Insomnia drives me to discovery. When I can’t sleep, I usually reach for an iPod Touch that I have loaded up with old time radio programs. The device has a small speaker that I keep low and close to my head so only I can hear it. I’ll listen to a program and as the plot unravels, I drift off to sleep. It works pretty well, but I’m running out of programs. I could kill a lot of time hunting and pecking for material on The Internet Archive, but I opted to use an application that is available for a number of operating systems and devices including my nearly obsolete Kindle.
It’s called The OTR or Old Time Radio Player, and it works great. It streams programs from a large catalog of old time radio programs in a number of different genres. I find mysteries and police procedurals work best for lulling me to sleep. The comedy programs are a little too loud and brash and some of the horror programs have so much shrieking in it, it wakes me right up. Actors really loved to scream their heads off in shows like Lights Out and Suspense. I need something a little more sedate. One recent restless night I was poking through the drama section when I came across The Maltese Falcon. I thought it would be the radio version with the movie’s cast that I had heard before, but when I turned it on, it turned out to be Edward G. Robinson playing detective Sam Spade and not Humphrey Bogart.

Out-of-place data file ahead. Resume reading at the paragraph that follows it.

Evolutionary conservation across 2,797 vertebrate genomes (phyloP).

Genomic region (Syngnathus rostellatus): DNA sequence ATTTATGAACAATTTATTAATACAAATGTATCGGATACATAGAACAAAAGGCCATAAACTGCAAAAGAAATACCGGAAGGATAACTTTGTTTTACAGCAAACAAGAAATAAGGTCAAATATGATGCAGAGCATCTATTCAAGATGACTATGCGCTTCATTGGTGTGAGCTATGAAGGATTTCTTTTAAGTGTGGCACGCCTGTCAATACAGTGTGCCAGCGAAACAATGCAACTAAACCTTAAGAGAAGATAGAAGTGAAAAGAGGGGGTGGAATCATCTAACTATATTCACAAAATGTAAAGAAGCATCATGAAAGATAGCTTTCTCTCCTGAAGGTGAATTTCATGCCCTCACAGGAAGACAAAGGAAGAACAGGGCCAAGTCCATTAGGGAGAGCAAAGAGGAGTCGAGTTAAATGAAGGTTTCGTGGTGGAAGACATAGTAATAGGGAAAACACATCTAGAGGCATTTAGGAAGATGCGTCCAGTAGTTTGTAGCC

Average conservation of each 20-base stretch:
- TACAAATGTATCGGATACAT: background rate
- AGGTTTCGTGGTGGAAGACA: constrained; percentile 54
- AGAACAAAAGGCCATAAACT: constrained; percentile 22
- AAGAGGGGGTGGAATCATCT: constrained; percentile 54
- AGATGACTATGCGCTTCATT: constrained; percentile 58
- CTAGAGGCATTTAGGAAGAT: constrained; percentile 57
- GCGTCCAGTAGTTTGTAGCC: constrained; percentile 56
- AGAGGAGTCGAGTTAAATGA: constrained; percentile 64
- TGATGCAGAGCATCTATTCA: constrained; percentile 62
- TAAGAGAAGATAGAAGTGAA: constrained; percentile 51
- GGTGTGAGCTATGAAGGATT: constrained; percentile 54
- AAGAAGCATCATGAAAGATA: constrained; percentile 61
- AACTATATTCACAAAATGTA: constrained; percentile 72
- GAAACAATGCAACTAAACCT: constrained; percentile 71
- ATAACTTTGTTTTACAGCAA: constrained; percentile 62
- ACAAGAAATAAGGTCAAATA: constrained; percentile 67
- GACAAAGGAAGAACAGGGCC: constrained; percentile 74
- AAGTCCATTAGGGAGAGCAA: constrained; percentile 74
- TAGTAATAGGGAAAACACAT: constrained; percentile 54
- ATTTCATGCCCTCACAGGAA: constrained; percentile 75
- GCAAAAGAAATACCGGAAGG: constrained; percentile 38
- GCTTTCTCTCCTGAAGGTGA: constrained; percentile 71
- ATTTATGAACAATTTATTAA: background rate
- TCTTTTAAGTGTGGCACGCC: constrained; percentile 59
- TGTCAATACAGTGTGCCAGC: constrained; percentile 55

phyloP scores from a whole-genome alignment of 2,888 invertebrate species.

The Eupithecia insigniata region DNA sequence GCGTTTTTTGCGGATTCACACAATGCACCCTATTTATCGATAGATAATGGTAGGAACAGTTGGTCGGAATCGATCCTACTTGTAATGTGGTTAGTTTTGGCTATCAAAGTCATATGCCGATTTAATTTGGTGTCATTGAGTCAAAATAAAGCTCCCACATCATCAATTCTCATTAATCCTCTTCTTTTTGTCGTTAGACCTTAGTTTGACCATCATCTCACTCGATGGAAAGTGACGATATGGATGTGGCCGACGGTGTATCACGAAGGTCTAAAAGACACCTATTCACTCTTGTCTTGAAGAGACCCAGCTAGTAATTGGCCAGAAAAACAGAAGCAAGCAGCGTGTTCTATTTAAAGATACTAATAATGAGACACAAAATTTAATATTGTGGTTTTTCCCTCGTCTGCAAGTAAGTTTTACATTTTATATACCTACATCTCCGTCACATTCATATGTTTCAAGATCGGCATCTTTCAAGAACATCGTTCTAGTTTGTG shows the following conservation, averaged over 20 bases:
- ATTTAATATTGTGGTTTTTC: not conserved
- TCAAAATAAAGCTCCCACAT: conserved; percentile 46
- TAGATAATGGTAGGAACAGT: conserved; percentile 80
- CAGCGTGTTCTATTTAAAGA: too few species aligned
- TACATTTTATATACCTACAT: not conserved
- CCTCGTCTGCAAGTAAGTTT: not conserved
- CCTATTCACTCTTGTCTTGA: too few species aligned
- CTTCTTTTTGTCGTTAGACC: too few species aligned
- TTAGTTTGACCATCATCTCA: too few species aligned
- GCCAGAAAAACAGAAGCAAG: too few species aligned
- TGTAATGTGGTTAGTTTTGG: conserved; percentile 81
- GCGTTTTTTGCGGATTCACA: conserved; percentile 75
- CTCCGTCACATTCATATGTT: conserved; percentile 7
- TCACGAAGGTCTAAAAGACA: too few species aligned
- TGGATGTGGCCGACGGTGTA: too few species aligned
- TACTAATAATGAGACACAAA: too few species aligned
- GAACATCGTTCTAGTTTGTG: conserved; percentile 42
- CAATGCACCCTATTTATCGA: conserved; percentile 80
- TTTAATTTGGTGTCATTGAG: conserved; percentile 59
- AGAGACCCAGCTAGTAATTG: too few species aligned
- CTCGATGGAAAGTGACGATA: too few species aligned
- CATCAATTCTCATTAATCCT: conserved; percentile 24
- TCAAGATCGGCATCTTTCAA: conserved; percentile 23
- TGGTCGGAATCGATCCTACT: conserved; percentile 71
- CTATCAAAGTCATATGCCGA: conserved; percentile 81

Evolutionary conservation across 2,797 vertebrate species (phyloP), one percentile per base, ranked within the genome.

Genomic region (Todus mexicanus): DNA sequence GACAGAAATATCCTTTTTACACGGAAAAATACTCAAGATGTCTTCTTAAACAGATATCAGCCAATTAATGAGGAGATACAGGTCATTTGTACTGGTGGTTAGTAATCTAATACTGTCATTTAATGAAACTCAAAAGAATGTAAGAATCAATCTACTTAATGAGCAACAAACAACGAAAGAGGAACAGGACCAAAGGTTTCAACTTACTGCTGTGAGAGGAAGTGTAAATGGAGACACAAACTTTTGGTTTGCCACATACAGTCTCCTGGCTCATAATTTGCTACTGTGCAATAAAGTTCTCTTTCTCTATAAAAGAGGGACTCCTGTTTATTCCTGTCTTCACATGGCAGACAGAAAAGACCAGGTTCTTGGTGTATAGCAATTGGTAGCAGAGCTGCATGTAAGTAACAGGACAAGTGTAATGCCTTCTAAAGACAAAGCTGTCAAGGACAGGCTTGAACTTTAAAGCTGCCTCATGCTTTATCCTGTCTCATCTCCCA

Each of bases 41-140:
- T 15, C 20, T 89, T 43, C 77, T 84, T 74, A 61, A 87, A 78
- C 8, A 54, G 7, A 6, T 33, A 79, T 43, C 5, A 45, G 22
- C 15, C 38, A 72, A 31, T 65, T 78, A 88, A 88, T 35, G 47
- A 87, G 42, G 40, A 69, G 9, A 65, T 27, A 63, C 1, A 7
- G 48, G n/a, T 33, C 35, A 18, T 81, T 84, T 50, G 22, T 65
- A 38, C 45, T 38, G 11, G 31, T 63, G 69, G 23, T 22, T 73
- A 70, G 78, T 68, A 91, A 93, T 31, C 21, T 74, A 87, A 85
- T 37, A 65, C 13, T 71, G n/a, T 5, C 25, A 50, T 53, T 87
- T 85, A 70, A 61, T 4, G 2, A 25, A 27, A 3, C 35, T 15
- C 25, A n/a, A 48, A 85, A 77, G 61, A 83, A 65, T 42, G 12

It was part of the Lux Radio Theatre which aired hour long dramas played live in front of a live audience. Sometimes they would adapt a movie for radio with the original cast and sometimes they would mix things up as in the case of The Maltese Falcon. This production was based on the screenplay of John Huston’s film but with different actors. It’s the same story, but the actors play the roles a little differently. I was really curious about Laird Cregar taking on the Kasper Gutman role. It’s very different from Sydney Greenstreet. If you are as familiar with the story as I am or just like a good mystery, give it a listen.
(Click on the white triangle to the left to start the program.)